Why Vietnam needs to pivot landward for its security
24 Oct 2022|

With China increasing the pressure both on land and at sea, Vietnam is facing a hard choice: should it continue its maritime tilt adopted since the early 2000s or should it pivot back to the land like it did throughout the Cold War years? Recently, I argued that Hanoi should prioritise its land security because, historically, amassing the resources to build and maintain an army and a navy at the same time has proven to be beyond Vietnam’s capacity, and Hanoi has always focused on its land-based threats before thinking about the sea. It kept silent when China annexed the Paracel Islands in 1974, and its response to China’s occupation of the Johnson South Reef in the Spratly Islands in 1988 was weak simply because it was fighting land wars against South Vietnam and the Khmer Rouge as well as China. In the minds of Hanoi’s leaders then, the Paracels and Spratlys didn’t matter to Vietnam’s survival.

In this context of the debate on Vietnam’s grand strategy in the 21st century, Euan Graham and Bich Tran’s response to my argument is a welcome addition. The two authors argue that Hanoi needs to maintain its pivot to the South China Sea because Vietnam’s prosperity is linked to freedom of navigation and abandoning the sea might lead to a Chinese blockade of Vietnamese ports and the deprivation of Vietnam’s offshore economic interests. Importantly, they contend that China’s continental threat to Vietnam is not as grave as its maritime threat and therefore that Vietnam doesn’t have to worry as much about its land security. While that argument makes sense if we look only at Vietnam’s strategic environment over the past 20 years, it doesn’t hold when considering how Vietnam’s land security has directly affected its maritime security and its economic development policies since its establishment in 1945.

Graham and Tran point to an economic origin for Hanoi’s security policies, noting that Hanoi’s export-driven economy is tied to its access to the ocean and that the country’s 21st-century focus on the sea is to protect those economic interests. However, that narrative ignores why Vietnam decided to adopt an export-driven economy under the 1986 reforms known as Doi Moi (restoration) in the first place, and that reason has to do with land security. Hanoi contemplated the idea of economic decentralisation many times, but implementing such a policy during the Vietnam War was politically and economically impossible. After unification, decentralisation was put on the back burner because Vietnam still needed a wartime command economy to support its occupation of Cambodia and large-scale military presence along the border with China.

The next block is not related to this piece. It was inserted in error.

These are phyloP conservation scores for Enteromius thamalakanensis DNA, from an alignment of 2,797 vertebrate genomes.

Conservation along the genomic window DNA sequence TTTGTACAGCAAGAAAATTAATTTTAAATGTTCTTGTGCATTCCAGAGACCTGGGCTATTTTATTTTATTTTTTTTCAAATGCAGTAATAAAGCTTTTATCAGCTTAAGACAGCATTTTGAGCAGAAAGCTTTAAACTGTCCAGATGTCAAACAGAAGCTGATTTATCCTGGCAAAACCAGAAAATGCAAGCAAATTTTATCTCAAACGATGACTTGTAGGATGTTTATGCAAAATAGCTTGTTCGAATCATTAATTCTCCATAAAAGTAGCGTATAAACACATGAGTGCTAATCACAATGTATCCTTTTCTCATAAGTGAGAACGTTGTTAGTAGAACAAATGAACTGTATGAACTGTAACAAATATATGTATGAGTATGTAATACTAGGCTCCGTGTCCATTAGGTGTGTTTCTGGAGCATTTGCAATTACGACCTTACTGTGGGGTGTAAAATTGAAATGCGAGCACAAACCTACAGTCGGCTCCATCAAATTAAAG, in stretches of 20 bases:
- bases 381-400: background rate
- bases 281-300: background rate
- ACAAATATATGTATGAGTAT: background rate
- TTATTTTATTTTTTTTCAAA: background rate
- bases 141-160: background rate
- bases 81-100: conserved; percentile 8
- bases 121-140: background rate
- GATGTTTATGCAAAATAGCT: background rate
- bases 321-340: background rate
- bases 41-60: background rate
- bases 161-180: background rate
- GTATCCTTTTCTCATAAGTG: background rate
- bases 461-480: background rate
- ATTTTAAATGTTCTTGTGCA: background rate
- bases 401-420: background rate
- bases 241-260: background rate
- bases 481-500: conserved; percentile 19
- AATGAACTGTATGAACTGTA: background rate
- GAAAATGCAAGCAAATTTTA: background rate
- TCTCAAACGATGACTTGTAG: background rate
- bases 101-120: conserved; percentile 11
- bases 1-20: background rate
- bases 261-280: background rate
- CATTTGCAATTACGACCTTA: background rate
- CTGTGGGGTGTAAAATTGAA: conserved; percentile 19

Only after Vietnam withdrew from Cambodia in 1989 and normalised ties with China in 1991, indicating a fundamental change in its land security environment, did Doi Moi really take off thanks to the lifting of international sanctions and the massive demobilisation of Vietnamese armed forces in service of domestic economic production. Remarkably, Vietnam has lost the Paracel Islands since 1974, but that didn’t hurt its post–Cold War economic growth. Improvements in relations with the West and the foreign investment that followed were the result of Vietnam adopting a friendlier security policy towards its neighbours, not because of a maritime tilt.

In short, Vietnam’s Doi Moi policy and export-driven economy are dependent on secure land borders. The external security environment drives Hanoi’s economic policies, not the other way around as Graham and Tran suggest. As an autocratic state, Vietnam will surely reintroduce a wartime economy again if its land security deteriorates sharply.

While underestimating the land threats, the two authors exaggerate the maritime threats to Vietnam’s security. Although most of Vietnam’s population and infrastructure are concentrated on the coast, an amphibious invasion from the sea is militarily difficult and unlikely. Chinese leaders are aware of the risks of an amphibious invasion of Taiwan, a country much smaller than Vietnam in terms of population and territory. It is illogical for China to take a detour when it can directly attack Vietnam from the north, as it has done a number of times over the past 2,000 years.

Even if China decided to ‘teach Vietnam a lesson’ from the sea, Vietnam could fall back on the mountain ranges in the west, a strategy that the Vietnamese communists used to drive the French and the Americans out of the river deltas. And this strategy further stresses the importance of Vietnam’s land security. Allowing China to wrest Laos and Cambodia from Vietnam would deprive Hanoi of strategic depth. As I have argued elsewhere, the best way for Vietnam to protect its maritime security is to first and foremost ensure it is safe on the land, including both its western and northern borders. China’s occupations of Vietnam’s islands didn’t bleed the country dry, but the presence of Chinese troops along the border did.

Hanoi’s 21st-century maritime tilt is built on successful land security policies from the century before, and it is easy to ignore success on the land and focus on the challenges on the sea. In an ideal situation, Vietnam shouldn’t have to choose between land and maritime security. But as Graham and Tran note, Vietnam’s geography influences its strategic choices. Hanoi should keep asserting its maritime interests to an extent within its means, but its priority has been and will always be on the land.